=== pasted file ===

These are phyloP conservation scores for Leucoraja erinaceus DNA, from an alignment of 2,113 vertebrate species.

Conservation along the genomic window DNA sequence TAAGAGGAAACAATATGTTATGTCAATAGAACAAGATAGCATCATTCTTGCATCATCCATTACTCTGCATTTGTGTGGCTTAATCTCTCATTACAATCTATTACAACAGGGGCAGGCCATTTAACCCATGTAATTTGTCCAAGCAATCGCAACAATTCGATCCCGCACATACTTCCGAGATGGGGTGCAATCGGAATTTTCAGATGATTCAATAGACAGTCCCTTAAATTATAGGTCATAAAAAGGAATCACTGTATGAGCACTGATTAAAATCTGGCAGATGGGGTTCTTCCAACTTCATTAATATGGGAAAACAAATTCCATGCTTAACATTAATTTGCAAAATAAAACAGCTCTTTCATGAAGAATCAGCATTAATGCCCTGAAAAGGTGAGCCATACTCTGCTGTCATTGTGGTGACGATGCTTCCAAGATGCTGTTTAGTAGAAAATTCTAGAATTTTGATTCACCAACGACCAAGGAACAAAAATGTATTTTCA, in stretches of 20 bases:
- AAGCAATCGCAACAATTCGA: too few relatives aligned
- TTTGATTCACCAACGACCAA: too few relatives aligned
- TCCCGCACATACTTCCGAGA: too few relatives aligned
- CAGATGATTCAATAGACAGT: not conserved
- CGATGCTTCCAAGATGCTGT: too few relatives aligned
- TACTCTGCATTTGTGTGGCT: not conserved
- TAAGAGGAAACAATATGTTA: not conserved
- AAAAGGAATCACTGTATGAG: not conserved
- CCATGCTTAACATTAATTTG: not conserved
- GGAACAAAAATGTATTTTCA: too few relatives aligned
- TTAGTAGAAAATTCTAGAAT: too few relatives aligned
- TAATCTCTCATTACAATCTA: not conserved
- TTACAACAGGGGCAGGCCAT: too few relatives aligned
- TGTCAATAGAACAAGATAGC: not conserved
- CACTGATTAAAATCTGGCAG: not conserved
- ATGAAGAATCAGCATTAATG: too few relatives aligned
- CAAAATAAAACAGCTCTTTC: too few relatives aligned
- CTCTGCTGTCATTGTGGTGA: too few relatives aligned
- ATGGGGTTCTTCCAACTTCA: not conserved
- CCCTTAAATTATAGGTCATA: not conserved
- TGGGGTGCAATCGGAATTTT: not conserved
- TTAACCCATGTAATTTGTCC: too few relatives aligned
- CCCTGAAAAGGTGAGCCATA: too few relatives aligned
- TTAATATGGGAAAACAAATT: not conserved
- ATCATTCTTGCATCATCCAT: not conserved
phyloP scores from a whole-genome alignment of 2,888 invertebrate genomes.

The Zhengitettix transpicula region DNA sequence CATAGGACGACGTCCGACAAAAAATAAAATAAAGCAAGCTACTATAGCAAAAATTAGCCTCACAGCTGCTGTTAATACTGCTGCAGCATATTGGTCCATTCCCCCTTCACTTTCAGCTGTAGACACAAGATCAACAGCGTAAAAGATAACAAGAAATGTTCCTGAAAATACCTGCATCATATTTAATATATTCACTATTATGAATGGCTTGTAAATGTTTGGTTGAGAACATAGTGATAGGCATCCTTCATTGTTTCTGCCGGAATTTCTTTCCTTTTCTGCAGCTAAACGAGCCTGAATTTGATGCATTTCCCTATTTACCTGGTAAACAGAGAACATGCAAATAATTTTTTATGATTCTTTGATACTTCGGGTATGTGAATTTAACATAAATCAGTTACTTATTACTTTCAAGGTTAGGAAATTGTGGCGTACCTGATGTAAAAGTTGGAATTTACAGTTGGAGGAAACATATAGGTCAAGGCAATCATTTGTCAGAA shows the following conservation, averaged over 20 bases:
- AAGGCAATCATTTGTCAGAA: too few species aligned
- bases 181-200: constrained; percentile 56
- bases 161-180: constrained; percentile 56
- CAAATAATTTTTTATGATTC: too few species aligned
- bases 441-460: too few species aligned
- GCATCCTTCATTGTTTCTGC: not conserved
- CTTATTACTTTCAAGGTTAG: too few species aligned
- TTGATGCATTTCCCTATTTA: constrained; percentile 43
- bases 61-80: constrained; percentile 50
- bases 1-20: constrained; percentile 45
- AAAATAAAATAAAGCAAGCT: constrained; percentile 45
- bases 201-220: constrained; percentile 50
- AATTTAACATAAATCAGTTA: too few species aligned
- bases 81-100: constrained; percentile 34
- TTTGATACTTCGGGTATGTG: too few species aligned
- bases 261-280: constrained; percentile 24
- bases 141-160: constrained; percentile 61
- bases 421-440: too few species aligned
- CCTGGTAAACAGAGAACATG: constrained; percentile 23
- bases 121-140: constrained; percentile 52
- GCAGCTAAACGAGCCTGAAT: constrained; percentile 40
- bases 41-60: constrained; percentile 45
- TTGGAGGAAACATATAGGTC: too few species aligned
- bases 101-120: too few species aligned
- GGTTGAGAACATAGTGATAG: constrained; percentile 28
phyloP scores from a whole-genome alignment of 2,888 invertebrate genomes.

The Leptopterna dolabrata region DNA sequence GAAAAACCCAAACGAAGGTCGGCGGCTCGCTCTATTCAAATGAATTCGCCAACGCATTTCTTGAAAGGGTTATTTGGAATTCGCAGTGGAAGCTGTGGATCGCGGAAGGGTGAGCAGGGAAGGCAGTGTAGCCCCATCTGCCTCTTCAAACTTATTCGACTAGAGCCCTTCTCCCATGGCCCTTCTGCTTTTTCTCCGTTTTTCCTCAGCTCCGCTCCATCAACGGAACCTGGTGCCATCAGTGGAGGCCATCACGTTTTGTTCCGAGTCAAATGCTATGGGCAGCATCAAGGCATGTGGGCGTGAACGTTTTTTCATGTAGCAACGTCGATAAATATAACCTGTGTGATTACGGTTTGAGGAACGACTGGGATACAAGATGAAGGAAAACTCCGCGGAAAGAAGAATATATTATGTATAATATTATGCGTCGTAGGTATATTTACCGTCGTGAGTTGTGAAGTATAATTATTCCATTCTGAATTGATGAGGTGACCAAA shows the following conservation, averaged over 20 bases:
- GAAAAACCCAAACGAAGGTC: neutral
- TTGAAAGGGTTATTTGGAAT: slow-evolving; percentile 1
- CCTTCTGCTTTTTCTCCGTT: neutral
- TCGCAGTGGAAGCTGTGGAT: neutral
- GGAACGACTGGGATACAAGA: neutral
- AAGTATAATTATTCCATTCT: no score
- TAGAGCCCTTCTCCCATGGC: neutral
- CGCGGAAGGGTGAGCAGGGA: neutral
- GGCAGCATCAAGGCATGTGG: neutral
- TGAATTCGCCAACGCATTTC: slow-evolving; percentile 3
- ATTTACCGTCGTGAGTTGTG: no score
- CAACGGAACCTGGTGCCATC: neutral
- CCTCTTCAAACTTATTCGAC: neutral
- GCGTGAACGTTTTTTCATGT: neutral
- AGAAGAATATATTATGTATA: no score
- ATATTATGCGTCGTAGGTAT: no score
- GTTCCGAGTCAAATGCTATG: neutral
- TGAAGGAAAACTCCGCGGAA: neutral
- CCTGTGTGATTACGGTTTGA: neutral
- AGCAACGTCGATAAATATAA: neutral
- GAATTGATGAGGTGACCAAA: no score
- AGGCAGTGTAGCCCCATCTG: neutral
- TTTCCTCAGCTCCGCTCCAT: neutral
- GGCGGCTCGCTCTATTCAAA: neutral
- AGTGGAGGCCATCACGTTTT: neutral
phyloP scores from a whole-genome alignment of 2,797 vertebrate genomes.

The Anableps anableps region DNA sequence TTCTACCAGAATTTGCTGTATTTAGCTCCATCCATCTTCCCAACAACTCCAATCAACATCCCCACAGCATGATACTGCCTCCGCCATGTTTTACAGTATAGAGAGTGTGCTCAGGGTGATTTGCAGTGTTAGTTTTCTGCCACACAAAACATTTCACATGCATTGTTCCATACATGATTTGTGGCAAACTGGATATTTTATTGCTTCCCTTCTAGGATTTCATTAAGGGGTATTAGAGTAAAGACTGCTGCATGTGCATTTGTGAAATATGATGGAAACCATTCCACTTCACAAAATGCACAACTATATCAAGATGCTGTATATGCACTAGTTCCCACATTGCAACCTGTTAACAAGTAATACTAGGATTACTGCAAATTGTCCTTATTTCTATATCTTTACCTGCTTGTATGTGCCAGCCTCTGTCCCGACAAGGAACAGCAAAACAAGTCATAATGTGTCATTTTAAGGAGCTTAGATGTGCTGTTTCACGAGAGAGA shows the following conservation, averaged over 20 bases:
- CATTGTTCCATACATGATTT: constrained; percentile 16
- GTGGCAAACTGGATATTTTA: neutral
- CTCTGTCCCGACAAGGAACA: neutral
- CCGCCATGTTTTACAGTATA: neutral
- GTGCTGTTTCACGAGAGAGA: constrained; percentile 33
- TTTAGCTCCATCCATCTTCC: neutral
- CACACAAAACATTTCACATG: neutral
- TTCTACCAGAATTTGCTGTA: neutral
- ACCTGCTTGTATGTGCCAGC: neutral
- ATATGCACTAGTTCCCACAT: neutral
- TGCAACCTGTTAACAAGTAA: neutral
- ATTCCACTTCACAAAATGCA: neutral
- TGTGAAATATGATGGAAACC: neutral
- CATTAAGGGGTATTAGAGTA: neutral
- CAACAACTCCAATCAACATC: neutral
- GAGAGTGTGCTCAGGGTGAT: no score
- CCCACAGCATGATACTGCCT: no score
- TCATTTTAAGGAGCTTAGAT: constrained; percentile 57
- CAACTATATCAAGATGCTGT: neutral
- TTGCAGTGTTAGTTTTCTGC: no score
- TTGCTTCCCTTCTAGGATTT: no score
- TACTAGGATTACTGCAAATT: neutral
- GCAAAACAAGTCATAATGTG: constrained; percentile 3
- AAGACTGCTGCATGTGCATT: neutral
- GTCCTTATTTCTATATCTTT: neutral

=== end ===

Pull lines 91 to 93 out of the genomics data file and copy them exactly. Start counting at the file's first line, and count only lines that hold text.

- TTCTACCAGAATTTGCTGTA: neutral
- ACCTGCTTGTATGTGCCAGC: neutral
- ATATGCACTAGTTCCCACAT: neutral